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I love that it’s a single entry for the title and not a separate entry per format. Much easier to scan and grasp the details quickly than with the current format.
I ended up in this book by wondering about the freeways and highways on the American cities . Why are they in small towns ? How did they get the land permission to build them? And why they separate cities and towns ? Anyway this book gave me some answers and much more . It’s not an easy read though. Is very dense and it gets repetitive on some chapters.
Sobering! I am stunned by this book and the realization of having grown up in a country (the United States) that has essentially practiced Apartheid. In college, I became aware of Nelson Mandela and Apartheid in South Africa but I have been completely ignorant about racial injustice and enforced segregation in my own country. There's an abundance of detailed information on de jure segregation. I found it best to read a chapter then take a break as it is a lot of information to process.
This is a reveling and disturbing book on how mistreated were African-Americans up until now! I used to blame Southern Whites for all the ills of African-Americans. This book tells us ALL OF US are equally responsible, either as direct actors or bystanders.
I think a clever law firm can bring a Class-Action Law Suite on behalf of all African-Americans for damages of hundreds of Billions of dollars from Federal, State, City governments, Banks, Insurance Companies, developers and many more!
the writing, at times, can be a little dry, wonky, and dense, but this is a very good summation of the sins of our past and should be on the "must read" shelf of anyone looking to better their understanding of not just urban, but all of modern American history, especially those of us who live in such a segregated metropolis
When I hear a commentator like Jonah Goldberg bad-mouthing FDR’s administration, I can write it off as grousing by the losing side in America’s history of societal improvement. The Color of Law shows how the same administration promoted redlining and denied well-deserved loans in return for Southern Democrats’ support. While it’s disheartening to know how far short of our ideals we as a nation have fallen, Rothstein’s essential history shows how “we as a nation have avoided contemplating remedies because we’ve because we’ve indulged in the comfortable delusion that our segregation has not resulted primarily from state action and so, we conclude, there is not much we are required to do about it.” [p. 215] it’s good to know that liberal writers can at least own up to the shortcomings, honestly acknowledge mea culpa, and offer solutions, not merely joust with ideological windmills.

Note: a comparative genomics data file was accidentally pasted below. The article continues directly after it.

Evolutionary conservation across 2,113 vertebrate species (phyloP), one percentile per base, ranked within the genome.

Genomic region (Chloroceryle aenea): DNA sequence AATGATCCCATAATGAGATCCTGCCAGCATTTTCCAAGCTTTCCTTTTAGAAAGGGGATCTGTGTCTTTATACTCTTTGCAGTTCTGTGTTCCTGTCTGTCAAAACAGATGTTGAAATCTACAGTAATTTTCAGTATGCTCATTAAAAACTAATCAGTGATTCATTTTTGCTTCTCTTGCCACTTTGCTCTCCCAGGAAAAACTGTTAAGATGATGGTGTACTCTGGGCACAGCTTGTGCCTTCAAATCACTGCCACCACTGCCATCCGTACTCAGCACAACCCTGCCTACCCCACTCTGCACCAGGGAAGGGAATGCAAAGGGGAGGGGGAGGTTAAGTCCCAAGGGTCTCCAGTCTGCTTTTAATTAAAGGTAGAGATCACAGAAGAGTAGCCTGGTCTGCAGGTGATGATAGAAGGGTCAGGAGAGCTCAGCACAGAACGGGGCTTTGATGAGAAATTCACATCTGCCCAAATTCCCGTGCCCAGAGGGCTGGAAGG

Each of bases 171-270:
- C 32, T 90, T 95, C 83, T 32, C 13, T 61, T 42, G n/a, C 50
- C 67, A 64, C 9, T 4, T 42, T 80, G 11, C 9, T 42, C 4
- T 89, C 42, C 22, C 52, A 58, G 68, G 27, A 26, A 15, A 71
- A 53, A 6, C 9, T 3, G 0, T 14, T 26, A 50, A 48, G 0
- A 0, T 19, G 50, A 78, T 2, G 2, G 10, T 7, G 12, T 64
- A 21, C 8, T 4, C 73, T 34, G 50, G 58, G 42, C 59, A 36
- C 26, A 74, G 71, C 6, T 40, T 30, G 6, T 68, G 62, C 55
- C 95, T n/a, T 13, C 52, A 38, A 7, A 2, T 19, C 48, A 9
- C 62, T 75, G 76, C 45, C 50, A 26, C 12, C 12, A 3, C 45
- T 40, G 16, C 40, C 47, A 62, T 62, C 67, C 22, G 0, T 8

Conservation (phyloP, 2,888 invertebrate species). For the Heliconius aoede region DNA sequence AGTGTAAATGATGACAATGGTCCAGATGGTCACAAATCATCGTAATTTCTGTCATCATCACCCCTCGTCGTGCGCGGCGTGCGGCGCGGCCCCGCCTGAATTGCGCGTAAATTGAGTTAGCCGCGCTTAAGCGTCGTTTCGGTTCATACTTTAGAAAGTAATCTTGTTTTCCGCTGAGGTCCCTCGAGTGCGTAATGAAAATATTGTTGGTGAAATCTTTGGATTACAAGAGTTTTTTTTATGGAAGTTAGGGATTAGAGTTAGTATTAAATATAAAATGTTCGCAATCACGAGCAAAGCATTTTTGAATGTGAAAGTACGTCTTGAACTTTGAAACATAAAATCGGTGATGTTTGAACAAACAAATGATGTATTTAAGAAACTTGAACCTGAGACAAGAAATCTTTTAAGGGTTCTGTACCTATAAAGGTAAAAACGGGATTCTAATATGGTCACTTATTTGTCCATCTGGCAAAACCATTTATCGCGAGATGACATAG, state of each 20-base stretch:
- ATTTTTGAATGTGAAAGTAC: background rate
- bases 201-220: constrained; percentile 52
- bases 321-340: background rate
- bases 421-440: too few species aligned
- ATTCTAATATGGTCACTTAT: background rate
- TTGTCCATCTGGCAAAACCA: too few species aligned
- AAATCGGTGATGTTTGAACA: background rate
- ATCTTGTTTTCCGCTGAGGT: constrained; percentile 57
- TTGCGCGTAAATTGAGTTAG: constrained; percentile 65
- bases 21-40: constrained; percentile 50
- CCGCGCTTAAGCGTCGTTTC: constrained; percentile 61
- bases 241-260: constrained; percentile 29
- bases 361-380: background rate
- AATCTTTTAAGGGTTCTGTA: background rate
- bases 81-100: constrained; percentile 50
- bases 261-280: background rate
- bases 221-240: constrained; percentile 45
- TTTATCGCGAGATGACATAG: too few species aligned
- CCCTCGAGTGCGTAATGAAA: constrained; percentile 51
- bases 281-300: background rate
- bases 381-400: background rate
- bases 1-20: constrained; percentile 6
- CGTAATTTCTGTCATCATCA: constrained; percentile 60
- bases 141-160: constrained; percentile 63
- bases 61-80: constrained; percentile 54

It makes a good case. Unfortunately, he is also realistic about the low chances for any solutions.
I thought this was going to be dull at first with fact after fact. However I'm glad I stuck with the book. It really goes into why areas / cities are mapped out in certain demographics today. Many of the stories in this book are disheartening but it's also good that they're finally being brought to light. I advise others to read to get a better glance at the obstacles some were placed with and against still affecting many to this day.
A well-documented history of the myriad ways in which laws and policies at all levels of government intentionally created segregation in America well into the the 1960's, and in some instances even more recently. The author clearly explains the ways in which present-day segregation and racial inequality are in large part the result of these laws and policies. He also outlines some potential remedies, but his goal is first and foremost to educate all Americans about our "forgotten history." An important book.
Richard Rothstein highlights policies along with anecdotes that demonstrate the racism and alienation of African Americans from the mainstream of society. With the inability to successfully integrate with policies that benefited their white counterparts, African Americans were designated to less affluent neighborhoods that didn't provide the best accommodations. While we can be proud as a country of the progress that has been made, their is still so much to go regarding equal opportunity for POC. While I don't believe this current administration has any interest in remedying or at least acknowledging it the problem, this book should emphasize the policies or cases needed to improve our country for everyone!